Here’s a show that, similar to Good Place, is wildly complex and hard to understand from a bird’s eye view. To help viewers understand, the writers create scenes like this, which ground the audience in personal, rather than philosophical, drama.
Where it comes from: Westworld, Season 1, Episode 2
Written by: Lisa Joy and Jonathan Nolan
William and Logan have entered a western theme park in which the “hosts” are robots that look, act, and feel like humans.
- William wants to truly experience the world he’s apart of
- Logan wants to assert dominance over the hosts
- William and Logan are eating dinner at a restaurant. William looks over at other diners.
- Logan remarks that it’s hard to tell the difference between human and robot. Pulls out his gun and points it at a diner, says it’s the only way to find out.
- William has Logan lower the gun. Asks to at least finish eating.
- Logan explains that William is too afraid of making a mess. Remarks he’s the same at work.
- William makes eye contact with an old man he had saved earlier in the episode. The old man comes to their table, telling them about a quest of sorts for them to explore.
- Logan profanely tells the old man to leave. The old man ignores him, continues to talk to William.
- Fed up, Logan stabs the old man through the hand. Gets up and leaves, has William follow him out.
Why It Works:
- Conflict with the Setting: One of the key points of conflict in this scene is one which doesn’t directly reveal itself. Both of these characters are not part of this world, but are instead visitors. This makes their argument, which breaks the plain reality of this world, especially tense- they are the only people who know the reality of the world in this scene. They are effectively gods in this world, making the results of this scene especially dire.
- Shifting Visualization of Argument: This is an argument which we see William and Logan have in nearly every scene between them. At the same time, it’s an argument which never really runs stale. Why? Because the writers continually provide different ways to explore this argument. In one scene, Logan might be trying to make his point by offering up the fun hedonism that comes with entering someone else’s reality. In another, William will be trying to reinforce his argument by showing off the outright humanity inherent in the hosts. Regardless, it always comes down to the same points, but they’re always visualized in different forms which allow the audience to constantly shift their understanding of the argument’s stakes.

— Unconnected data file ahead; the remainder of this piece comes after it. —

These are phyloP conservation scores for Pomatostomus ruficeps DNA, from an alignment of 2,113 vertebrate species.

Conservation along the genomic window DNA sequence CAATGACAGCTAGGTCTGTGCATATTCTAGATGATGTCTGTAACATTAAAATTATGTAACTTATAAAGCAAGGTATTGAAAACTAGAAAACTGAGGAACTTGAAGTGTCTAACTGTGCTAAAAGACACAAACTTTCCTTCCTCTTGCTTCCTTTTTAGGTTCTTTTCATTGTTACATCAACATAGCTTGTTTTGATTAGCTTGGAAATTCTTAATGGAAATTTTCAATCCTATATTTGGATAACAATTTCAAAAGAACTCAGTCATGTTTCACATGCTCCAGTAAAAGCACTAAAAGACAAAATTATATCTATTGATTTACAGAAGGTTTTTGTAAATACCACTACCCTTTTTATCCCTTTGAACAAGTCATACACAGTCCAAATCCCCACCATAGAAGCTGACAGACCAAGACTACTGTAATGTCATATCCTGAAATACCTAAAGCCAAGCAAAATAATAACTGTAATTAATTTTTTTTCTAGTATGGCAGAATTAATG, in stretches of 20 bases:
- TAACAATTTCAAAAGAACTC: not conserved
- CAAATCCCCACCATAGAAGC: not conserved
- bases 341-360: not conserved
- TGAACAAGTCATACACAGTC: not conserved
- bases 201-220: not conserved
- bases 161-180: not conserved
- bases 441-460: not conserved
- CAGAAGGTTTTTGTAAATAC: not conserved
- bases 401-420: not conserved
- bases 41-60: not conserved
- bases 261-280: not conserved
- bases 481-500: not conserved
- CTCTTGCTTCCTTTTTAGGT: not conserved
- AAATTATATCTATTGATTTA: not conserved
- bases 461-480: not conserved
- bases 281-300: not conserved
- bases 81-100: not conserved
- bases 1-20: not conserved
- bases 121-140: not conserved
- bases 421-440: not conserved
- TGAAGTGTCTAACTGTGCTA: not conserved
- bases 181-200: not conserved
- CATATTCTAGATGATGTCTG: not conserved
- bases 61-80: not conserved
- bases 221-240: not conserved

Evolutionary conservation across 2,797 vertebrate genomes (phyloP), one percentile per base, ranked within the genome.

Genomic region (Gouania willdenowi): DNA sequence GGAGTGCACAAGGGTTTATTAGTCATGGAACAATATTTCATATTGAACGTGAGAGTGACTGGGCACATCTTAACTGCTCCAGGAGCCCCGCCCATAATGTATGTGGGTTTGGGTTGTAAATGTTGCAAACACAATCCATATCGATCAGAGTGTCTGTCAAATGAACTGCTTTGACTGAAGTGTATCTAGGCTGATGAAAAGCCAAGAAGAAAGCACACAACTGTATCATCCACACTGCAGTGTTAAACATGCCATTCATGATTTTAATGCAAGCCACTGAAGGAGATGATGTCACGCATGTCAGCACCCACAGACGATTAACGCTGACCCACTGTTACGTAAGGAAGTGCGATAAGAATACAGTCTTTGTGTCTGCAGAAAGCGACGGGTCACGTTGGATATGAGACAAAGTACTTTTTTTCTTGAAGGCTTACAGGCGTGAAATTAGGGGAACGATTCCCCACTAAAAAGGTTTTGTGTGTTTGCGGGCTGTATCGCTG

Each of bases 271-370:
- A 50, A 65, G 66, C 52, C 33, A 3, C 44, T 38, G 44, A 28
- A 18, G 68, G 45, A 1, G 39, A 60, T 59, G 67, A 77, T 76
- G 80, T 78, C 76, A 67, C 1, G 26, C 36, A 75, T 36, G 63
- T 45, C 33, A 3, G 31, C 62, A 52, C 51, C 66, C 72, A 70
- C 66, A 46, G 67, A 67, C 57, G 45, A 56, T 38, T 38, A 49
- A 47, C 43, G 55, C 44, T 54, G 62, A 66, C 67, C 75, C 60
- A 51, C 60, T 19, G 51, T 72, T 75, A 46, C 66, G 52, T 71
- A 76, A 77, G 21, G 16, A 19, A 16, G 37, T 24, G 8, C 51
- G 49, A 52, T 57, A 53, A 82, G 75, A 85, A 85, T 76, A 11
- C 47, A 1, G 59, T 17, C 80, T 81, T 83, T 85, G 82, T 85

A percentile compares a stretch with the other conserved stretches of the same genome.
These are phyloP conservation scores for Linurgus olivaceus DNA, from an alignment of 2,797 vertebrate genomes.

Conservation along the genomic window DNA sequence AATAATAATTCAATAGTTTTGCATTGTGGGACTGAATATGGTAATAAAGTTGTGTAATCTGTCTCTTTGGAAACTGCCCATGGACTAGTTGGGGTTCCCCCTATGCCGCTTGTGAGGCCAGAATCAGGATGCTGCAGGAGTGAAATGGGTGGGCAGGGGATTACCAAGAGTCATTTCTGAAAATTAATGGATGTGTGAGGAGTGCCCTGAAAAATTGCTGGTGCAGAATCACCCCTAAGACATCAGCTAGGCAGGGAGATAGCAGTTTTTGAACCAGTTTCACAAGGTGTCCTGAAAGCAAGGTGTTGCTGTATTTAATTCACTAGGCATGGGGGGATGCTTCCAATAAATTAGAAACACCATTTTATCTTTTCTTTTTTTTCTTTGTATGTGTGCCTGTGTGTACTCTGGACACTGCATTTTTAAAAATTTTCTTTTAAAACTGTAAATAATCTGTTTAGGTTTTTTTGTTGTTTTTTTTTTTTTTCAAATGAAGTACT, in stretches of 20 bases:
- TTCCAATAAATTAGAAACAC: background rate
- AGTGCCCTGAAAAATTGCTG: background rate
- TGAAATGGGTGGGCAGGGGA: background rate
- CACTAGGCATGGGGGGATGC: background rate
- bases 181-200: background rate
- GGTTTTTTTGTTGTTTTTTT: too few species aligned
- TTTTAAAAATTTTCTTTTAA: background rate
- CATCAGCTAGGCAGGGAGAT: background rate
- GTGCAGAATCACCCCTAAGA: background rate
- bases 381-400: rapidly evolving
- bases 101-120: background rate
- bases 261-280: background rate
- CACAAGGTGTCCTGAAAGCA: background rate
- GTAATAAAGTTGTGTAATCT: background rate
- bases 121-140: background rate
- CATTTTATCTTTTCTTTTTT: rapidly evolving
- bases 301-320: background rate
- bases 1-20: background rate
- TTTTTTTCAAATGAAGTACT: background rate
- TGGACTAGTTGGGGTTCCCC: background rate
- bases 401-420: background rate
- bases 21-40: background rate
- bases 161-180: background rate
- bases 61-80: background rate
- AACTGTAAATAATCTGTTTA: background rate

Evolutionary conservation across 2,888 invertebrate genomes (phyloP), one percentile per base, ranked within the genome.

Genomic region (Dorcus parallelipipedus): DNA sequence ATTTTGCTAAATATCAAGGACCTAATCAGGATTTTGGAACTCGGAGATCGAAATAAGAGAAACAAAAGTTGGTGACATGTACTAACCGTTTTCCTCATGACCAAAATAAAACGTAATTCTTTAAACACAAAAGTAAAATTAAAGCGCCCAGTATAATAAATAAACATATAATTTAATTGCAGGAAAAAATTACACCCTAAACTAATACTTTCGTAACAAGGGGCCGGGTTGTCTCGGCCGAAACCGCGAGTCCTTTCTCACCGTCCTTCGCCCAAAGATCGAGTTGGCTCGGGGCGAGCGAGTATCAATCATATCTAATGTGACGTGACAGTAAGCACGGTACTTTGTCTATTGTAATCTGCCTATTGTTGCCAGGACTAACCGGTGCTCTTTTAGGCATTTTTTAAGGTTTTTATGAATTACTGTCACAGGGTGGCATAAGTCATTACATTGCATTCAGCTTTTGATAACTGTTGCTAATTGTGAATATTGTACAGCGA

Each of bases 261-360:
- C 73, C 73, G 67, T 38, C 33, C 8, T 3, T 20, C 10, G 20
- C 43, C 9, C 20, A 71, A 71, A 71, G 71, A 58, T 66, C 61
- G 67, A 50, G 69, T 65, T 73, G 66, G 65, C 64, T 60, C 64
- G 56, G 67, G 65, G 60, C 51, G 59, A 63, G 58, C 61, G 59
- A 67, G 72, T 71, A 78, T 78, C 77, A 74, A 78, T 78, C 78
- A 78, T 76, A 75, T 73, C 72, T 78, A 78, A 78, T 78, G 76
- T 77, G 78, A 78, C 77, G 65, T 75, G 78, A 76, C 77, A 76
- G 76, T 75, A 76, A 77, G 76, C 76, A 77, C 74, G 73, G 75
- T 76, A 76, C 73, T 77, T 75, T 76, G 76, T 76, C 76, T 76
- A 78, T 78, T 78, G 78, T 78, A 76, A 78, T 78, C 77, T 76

- Sharp Left Turn: The audience is able to take up the perspective of William, who simply wants to view this place as real. So when the old man approaches him with a “quest”, we, like William, are excited! And as the old man begins to lull us into a sense of security, and our guards have fallen down — BAM! Logan sticks a knife through the man’s hand. It’s horrifying, cruel, and a HUGE departure from what we were just watching. This builds the story’s continually unsettling tone, one which never allows the viewer to trust what they’re seeing.
- Definition By Contrast: This is an argument that extends beyond simple words. Rather, both Logan and William are entirely built around their beliefs. Logan is a cruel sociopath who doesn’t care at all about how his actions may affect those around him, while William is hyper-aware of himself and the manner in which he conducts himself, taking care constantly to avoid offending anyone. So when they argue over whether these “hosts” can be people, it’s more than just a theoretical proposition, but a debate of who has the superior philosophy.
Westworld is an exceedingly complex show, with every episode adding more cogs and plots into the already-massive world. So it’s important that scene like this exist, in which the show’s lofty debate can be succinctly visualized. By having these characters embody separate sides of the show’s central argument, the audience is allowed the opportunity to witness this argument play out in a way that feels both natural and engaging.